It Could Only Happen To Me – The Never Ending Journey in China
You know those never-ending journeys when you were kids? The ones that went on and on and were only punctuated by the eternal question: “Are we nearly there yet?”
Well, imagine that trip and times it by a million and that was our journey from Chengdu to Shanghai.
Chinese trains are interesting at the best of times. In the sleeping carriages there is no privacy in the triple bunks and it’s not unusual to come back to your bed to find someone else sitting on it. My friends and I had been particularly unlucky on that journey to be in bunks opposite a family of three generations – a matriarchal grandmother, her uninterested daughter and her very high-spirited toddler grandson. We’d already endured screaming, shouting and tantrums (and that was just grandma) and after 24 hours we were more than ready to get to Shanghai.
At 5pm the end was finally in sight. Shanghai, with its skyscrapers and fancy restaurants, beckoned and we started causing chaos in the carriage as we pulled down our huge backpacks from the overhead storage racks. It was only after we’d been stood with them on our backs, poised and ready to go, for about half an hour that we realised something wasn’t quite right. Our fellow passengers, who are usually queuing at the door as soon as the train approaches a station, continued to sit quite calmly.
It was Jenny who broached the subject first: “Why did we think it was five in the afternoon by the way?” Feeling a growing sense of doom, I quickly looked for the piece of paper where I’d written the train times. To be fair I’d scribbled them down quite quickly as I’d had a massive queue of Chinese travellers behind me at the station and was having to use a lot of sign language and miming to buy the tickets in the first place. But sure enough, there is was, a clear 5. Although as we continued to look at the paper, it suddenly dawned on us one by one that maybe that could actually stand for 5am.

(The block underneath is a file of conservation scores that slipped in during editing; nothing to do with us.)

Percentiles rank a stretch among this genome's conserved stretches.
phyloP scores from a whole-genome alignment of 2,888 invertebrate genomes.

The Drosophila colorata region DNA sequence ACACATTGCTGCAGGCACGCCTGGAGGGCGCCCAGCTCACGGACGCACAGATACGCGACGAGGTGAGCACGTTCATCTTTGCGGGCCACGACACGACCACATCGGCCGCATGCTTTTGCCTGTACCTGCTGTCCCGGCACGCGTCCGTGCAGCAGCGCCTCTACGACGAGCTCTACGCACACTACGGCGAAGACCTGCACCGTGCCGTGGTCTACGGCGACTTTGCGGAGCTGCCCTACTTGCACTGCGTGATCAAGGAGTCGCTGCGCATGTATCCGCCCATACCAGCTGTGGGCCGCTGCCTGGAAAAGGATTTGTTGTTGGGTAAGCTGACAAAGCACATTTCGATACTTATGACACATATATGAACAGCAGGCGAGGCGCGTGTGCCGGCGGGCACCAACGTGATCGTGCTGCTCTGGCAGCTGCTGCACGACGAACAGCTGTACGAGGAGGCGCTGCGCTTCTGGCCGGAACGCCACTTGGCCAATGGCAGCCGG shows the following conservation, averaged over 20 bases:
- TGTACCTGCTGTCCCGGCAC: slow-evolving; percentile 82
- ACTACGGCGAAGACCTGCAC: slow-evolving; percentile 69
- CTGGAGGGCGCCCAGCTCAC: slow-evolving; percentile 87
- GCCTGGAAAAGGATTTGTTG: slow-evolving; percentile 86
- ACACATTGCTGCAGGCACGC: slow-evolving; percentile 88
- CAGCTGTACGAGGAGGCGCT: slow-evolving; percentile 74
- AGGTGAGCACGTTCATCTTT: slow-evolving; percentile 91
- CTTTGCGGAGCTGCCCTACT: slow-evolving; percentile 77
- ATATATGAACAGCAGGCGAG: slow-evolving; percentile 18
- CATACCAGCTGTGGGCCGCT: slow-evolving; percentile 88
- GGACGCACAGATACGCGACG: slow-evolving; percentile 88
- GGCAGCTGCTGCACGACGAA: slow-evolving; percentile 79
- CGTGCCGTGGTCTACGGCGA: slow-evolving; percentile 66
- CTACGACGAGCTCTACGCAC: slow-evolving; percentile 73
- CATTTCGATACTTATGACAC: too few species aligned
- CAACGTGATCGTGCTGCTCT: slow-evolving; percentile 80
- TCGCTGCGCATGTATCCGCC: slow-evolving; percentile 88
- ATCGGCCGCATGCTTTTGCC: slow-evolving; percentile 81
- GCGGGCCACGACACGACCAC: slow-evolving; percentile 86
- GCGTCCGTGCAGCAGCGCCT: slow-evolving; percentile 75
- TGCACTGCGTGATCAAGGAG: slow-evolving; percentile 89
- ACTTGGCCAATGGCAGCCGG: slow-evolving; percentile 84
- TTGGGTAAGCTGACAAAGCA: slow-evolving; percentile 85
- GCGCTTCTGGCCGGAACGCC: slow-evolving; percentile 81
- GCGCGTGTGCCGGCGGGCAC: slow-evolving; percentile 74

Our fears were confirmed by our neighbours’ laughter as we tried to ask them what was going on. Yes, the train was due to arrive into Shanghai at 5am. Which meant another 12 hours on the train. I’m not going to lie, those hours were not the greatest of my life, especially as they included the traumatic moment of watching grandma allow her grandson to poo in the corridor of the train…
Just another instalment in It Could Only Happen To Me.
I feel your pain! I once did Adelaide – Perth: 42 hours in 3rd class (i.e. hardback seats). The biggest excitement was one bend in the otherwise straight track after 23 hours! At least we didn’t have the pooing kids. The good news: you’ll not do this again.
Ooh, that sounds like a horrible one – will put that on my ‘never do’ list! Yes, don’t think I’ll attempt a journey that long in one go again. Still, it makes a good travel story;)
Oh that sounds pretty much standard! From what we’ve seen during our travels and now from living here in China…there will probably be a few more “bathroom” moments 🙂 Cheers for the post.
Haha, yes it’s amazing how used to things you get when you’re on the road! Great to hear about your adventures in China:)
Wow. Chinese trains remind me of Indian ones 😛 The extra 12 hours must’ve been specially awful after the intense, yet fleeting, relief you felt at 5pm!!
Yes, it was quite a blow. Luckily I was with two really good friends so we managed to see the funny side of it!